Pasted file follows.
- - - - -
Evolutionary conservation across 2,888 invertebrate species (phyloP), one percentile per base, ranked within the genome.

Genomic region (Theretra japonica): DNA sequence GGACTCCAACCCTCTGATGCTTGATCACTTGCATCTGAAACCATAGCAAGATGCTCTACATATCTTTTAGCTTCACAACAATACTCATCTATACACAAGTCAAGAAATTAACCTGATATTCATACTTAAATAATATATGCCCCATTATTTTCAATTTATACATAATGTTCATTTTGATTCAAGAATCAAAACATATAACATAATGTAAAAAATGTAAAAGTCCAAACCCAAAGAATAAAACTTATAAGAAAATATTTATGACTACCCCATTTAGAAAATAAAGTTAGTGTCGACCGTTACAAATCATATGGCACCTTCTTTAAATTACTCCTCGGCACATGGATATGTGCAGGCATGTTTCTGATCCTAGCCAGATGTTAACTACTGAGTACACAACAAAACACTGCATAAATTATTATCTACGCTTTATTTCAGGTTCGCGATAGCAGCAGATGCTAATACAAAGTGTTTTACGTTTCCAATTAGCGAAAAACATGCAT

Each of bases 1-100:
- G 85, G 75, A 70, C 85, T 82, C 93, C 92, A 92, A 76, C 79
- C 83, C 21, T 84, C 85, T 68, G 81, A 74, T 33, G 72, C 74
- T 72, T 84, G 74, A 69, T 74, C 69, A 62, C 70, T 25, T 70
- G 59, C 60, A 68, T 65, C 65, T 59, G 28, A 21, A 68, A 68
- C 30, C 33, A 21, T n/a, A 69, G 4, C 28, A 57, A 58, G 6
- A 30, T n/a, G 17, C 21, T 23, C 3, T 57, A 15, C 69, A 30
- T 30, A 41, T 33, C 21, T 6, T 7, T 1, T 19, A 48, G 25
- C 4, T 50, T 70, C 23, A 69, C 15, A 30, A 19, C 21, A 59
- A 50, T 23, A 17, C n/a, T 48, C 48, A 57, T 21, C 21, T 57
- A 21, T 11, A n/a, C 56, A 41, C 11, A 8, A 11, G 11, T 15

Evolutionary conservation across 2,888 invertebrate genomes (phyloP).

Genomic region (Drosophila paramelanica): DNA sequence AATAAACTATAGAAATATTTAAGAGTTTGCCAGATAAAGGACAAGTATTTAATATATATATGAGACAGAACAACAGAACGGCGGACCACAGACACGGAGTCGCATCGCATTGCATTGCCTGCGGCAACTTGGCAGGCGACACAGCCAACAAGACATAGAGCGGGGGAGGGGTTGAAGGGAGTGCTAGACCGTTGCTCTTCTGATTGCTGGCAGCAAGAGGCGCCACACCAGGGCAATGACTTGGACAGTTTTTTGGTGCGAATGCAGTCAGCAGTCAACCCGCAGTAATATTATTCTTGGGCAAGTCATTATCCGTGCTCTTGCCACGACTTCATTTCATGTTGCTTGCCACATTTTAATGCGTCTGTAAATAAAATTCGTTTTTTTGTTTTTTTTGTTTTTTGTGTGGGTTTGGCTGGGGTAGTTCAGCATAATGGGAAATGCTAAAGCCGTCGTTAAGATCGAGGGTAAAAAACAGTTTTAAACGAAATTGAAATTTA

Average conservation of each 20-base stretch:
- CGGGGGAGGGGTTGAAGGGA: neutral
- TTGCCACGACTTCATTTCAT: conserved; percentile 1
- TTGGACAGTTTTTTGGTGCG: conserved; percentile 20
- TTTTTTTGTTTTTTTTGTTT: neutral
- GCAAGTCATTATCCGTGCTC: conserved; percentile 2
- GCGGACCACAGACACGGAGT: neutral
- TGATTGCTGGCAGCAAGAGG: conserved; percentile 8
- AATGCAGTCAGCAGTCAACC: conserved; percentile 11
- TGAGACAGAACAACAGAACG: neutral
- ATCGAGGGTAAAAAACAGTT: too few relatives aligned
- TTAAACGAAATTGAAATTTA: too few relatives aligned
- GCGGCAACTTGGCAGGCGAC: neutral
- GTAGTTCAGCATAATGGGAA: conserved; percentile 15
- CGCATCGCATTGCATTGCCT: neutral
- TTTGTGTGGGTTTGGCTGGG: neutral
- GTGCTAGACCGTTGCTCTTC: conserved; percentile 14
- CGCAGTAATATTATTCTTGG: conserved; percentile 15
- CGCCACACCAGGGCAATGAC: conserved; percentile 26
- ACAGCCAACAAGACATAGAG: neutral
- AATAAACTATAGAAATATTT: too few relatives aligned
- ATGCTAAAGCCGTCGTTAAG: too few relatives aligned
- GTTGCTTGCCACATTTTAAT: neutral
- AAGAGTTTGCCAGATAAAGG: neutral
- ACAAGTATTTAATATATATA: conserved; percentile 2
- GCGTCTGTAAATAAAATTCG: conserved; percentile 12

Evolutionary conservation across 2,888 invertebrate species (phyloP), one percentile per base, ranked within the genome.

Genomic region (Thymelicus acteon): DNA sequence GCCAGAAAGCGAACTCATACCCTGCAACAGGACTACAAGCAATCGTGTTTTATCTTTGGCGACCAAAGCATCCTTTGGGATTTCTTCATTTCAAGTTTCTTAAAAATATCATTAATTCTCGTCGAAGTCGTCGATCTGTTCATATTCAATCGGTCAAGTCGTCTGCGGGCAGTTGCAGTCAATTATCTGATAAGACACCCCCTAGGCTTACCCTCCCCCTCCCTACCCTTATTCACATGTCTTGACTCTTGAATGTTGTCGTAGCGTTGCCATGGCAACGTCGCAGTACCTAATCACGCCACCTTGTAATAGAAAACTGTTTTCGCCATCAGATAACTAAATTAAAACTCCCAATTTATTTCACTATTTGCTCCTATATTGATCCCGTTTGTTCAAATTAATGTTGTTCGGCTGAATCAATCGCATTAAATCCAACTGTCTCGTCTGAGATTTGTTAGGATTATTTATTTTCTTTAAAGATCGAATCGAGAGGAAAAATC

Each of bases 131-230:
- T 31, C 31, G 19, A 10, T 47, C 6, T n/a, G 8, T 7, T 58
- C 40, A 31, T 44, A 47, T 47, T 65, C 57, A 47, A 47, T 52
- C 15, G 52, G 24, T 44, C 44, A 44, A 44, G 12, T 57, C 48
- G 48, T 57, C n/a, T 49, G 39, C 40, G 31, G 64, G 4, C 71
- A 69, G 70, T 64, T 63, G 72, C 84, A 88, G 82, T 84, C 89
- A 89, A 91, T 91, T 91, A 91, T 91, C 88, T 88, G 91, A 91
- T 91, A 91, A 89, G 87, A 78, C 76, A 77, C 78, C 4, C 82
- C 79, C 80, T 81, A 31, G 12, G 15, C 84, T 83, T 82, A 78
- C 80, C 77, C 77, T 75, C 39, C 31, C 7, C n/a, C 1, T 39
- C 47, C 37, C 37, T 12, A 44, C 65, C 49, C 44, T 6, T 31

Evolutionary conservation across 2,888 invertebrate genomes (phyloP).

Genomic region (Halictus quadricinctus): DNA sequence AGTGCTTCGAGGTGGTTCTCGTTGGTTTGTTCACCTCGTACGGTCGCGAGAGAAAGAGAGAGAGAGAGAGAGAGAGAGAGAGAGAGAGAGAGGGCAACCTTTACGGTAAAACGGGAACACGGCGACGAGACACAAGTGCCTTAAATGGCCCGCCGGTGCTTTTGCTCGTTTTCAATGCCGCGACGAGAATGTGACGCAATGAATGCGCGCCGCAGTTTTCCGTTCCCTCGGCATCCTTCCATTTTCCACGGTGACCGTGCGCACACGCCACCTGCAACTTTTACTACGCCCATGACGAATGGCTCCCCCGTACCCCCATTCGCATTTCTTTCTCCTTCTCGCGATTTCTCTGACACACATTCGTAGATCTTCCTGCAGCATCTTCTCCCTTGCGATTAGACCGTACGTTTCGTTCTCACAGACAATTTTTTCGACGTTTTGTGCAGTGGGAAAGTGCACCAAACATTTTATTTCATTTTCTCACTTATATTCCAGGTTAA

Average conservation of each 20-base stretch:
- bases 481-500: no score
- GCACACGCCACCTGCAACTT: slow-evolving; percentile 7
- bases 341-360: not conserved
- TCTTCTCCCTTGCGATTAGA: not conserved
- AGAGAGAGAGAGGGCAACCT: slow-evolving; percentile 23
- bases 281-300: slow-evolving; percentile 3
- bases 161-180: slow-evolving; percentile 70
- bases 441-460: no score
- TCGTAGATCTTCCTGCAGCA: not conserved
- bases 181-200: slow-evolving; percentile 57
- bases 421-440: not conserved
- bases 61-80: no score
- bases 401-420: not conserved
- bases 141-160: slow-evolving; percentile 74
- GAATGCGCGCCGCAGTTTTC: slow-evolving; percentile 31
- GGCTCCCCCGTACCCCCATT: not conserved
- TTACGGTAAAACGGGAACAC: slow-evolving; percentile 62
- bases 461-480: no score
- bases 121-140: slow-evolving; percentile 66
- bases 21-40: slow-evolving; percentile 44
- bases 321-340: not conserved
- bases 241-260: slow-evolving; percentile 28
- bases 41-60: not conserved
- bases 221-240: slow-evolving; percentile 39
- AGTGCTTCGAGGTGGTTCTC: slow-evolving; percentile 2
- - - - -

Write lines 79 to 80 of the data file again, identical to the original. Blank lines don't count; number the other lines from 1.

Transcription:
- bases 241-260: slow-evolving; percentile 28
- bases 41-60: not conserved